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#1 2014-05-22 01:07:29

99man
TMV Forum Member
Registered: 2014-05-22
Posts: 4
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Voice suddenly gone

It happened a month ago.

I was vocalizing normally during the day with no problems whatsoever.  But that night, I realized that my the upper half of my range was totally gone.  It would cut out near the middle of my chest voice as if hitting a brick wall; anything higher would be just a quiet blast of air.  I then realized that I still had falsetto, but there was no way I could make my notes solidify into head voice.  Using vocal fry to connect through my entire range requires effort and is barely possible.  My voice lately has been very low, and I find it tiring to speak loudly.

Also, accompanying the loss of voice was another symptom:  everytime I yawned, I would feel a sharp pain in the neck.  This symptom went away in a few days, however.

I went to two ENT's and they both found nothing wrong with the cords themselves.  They did absolutely nothing except for prescribe some meds meant for muscle relaxation.

I am highly distressed by the fact that my voice has not gone back to normal in a months time, and I am starting to think that it is permanent.  Can anybody offer some advice?  I had dreams of being a singer songwriter, and now it hurts to think about my future. 

Thanks so much.

Charles

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2014-05-22 01:07:29

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#2 2014-05-25 11:13:37

ronws
TMV Forum Member
Registered: 2010-05-23
Posts: 11731
Reputation :   139 

Re: Voice suddenly gone

I am not a doctor but just because they found nothing wrong with the tissue at the folds does not mean that you do not have a problem. It could be a muscle or ligament tear. I don't remember exactly but I think ther's like 24 different muscles and ligaments involved in making any sound. You can be a songwriter regardless of how well you sing or don't sing.

Evan Seinfeld from Biohazard lost most of his voice from misuse but he can still write songs. James Blume is an award-winning songwriter who can mostly hum and not really high. Songwriters make more regular money anyway, as they get paid copyright fees for others to record their songs.

I don't know what to tell you about finding other doctors and whether or not that would help. But it sounds like a muscular or nerve problem if it hurts to yawn.


"When the daylight is rising up in my eyes ..." - Klaus Meine

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#3 2014-05-26 02:25:35

99man
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Registered: 2014-05-22
Posts: 4
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Re: Voice suddenly gone

Thankyou for your reply, ron!!  You are a great asset to the distressed people on this board.

I have definitely suspected that it may have something to do with muscular or nerve damage.  My vocal problem arose after having a long phone conversation where I was laying on my bed with my neck in an awkward position.  My voice was still good the afternoon before the conversation.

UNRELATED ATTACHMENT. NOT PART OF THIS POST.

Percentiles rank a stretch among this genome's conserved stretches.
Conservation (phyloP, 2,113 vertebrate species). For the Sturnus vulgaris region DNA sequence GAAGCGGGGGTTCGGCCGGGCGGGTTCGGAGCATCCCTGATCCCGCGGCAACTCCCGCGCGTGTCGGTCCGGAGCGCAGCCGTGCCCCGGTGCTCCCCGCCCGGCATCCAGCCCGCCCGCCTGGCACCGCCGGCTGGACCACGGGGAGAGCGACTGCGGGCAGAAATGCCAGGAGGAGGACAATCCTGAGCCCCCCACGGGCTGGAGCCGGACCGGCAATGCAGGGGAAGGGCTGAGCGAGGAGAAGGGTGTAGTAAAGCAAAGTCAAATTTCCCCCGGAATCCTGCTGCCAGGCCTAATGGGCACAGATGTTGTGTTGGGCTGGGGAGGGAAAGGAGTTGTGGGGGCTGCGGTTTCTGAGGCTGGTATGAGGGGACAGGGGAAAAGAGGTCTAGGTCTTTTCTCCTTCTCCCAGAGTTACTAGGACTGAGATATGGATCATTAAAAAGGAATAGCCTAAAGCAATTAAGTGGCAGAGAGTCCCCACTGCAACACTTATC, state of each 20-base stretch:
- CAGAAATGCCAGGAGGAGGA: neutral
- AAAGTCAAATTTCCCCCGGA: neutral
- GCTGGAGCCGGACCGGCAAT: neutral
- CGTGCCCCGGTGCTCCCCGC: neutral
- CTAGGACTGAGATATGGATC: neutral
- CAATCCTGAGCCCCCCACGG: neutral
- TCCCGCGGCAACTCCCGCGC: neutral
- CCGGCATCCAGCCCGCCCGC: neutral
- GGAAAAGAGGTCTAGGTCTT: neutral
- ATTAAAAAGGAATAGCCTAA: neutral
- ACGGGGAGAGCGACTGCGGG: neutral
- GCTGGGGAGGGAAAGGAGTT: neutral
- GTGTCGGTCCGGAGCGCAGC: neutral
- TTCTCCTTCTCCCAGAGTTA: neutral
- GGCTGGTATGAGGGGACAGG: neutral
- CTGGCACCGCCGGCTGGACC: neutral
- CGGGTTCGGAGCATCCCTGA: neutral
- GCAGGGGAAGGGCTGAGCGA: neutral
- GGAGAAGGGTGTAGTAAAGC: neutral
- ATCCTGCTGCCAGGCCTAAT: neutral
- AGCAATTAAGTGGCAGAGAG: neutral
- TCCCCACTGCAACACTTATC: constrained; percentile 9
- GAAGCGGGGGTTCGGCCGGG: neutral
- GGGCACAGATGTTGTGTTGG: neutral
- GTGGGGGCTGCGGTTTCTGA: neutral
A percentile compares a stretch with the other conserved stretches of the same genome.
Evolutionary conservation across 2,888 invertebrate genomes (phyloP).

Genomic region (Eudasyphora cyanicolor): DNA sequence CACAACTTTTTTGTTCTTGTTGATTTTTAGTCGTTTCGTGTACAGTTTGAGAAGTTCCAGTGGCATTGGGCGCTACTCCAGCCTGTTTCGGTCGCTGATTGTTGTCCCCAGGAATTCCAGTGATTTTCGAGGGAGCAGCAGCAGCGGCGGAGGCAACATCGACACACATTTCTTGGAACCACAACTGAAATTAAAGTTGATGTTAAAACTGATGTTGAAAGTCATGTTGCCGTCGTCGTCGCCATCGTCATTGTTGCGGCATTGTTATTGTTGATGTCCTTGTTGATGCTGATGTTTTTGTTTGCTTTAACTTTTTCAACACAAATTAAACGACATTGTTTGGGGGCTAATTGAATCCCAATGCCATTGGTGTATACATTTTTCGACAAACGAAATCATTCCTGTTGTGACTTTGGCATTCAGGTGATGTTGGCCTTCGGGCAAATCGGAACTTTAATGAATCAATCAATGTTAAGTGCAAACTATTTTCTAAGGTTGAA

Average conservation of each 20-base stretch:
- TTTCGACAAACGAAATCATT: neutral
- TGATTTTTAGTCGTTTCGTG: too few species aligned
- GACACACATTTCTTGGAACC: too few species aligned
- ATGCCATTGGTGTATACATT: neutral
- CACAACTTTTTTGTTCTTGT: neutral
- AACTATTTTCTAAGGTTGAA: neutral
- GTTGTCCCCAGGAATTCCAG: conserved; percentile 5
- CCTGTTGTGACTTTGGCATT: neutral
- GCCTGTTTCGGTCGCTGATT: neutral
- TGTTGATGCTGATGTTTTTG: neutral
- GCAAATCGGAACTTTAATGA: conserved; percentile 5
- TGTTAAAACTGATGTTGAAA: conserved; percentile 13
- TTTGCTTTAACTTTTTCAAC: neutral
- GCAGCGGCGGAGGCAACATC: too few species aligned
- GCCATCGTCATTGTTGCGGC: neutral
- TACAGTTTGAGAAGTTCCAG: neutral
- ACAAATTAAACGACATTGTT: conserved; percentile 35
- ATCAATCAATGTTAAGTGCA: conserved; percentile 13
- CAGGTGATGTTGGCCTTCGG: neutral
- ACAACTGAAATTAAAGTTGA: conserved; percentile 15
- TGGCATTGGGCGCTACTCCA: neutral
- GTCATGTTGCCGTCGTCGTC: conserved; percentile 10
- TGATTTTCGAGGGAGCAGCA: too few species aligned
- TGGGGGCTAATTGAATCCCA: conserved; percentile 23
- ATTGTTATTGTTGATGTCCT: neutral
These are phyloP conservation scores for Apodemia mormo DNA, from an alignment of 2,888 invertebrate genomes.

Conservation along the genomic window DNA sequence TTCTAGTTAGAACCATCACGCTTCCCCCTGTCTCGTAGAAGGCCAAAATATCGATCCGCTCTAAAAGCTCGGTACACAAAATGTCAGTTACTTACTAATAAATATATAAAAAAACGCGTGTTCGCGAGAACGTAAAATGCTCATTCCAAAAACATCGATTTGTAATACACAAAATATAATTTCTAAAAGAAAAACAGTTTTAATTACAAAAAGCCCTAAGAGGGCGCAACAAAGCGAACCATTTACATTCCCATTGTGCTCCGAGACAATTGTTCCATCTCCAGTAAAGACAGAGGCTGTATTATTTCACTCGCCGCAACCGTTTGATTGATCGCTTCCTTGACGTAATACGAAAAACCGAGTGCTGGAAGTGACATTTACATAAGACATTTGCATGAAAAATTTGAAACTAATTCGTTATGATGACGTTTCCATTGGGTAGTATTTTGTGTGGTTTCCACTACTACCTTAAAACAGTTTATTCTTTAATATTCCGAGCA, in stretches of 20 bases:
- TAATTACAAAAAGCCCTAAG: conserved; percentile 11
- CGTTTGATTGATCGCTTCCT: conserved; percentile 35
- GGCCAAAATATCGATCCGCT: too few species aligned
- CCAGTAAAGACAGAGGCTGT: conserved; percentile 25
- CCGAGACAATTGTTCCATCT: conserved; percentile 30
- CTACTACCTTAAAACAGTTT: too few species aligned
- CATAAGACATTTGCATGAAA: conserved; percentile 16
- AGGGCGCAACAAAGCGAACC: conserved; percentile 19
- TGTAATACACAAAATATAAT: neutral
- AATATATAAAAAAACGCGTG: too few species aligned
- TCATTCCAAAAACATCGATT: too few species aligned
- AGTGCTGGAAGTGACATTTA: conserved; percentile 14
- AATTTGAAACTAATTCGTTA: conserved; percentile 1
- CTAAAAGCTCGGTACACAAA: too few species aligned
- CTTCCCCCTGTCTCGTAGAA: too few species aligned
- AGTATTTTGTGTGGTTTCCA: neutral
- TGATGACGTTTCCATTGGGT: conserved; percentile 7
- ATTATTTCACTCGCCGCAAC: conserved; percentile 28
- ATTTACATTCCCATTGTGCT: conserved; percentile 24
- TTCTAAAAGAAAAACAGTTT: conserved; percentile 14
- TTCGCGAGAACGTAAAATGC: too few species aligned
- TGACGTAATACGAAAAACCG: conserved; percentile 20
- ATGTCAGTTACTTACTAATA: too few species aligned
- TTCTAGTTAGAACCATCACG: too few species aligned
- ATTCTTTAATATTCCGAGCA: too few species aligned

I will try to focus on other things while hoping that the body has a way of healing itself.  It's just so hard and I am a big worrier.  But I guess that there is nothing I can do but wait to see if it gets better :(

I will keep you guys updated just in case this this thread helps anyone.

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#4 2014-05-27 09:54:19

ronws
TMV Forum Member
Registered: 2010-05-23
Posts: 11731
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Re: Voice suddenly gone

I injured my voice a few times and it took a while to recuperate. And to learn the hard way that the voice, unlike other muscular endeavors, is not a "muscle" you can "over-train" to make it stronger on less intensive sounds.  And that folds of tissue don't "train" at all.


"When the daylight is rising up in my eyes ..." - Klaus Meine

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#5 2014-05-28 19:48:06

Simon Magus
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Registered: 2013-07-30
Posts: 78
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Re: Voice suddenly gone

Hi there,

I second what Ron says about it possibly being muscle or nerve related. I never even thought about such a vocal injury until it happened to me in the Fall of 2012. I don't even know if it occurred while singing or if it was more what they label a "repetitive reuse injury" as I too could not pinpoint exactly when the injury occurred.

What helped me was massage and trigger point release therapy. Also, being mindful of my neck position while looking at my cell phone, computer, etc. You might want to look into the Alexander Technique. I got an MRI to have some peace of mind also. These things are so hard to diagnose sometimes as the complex web of muscles in the head and neck are all interconnected. It could be stress/TMJ related also.

I still have issues with the one side of my neck a year and a half later but I've worked on my technique so it mostly doesn't affect my voice. Just be vigilant, systematically rule out possible causes, and keep your head up, er straight. Best of luck!

Last edited by Simon Magus (2014-05-28 19:51:24)

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#6 2014-06-02 19:40:36

Nate10001110101
TMV Forum Member
Registered: 2014-06-02
Posts: 1
Reputation :   

Re: Voice suddenly gone

99man:

This same thing happened to me. It started with a muscle spasm in my throat that occurred right after I ate lunch. Spasms lasted maybe five minutes or so and went away, never to return. This seemed insignificant at the time, and may have been unrelated. I only remembered this occurrence later when other weird stuff started happening.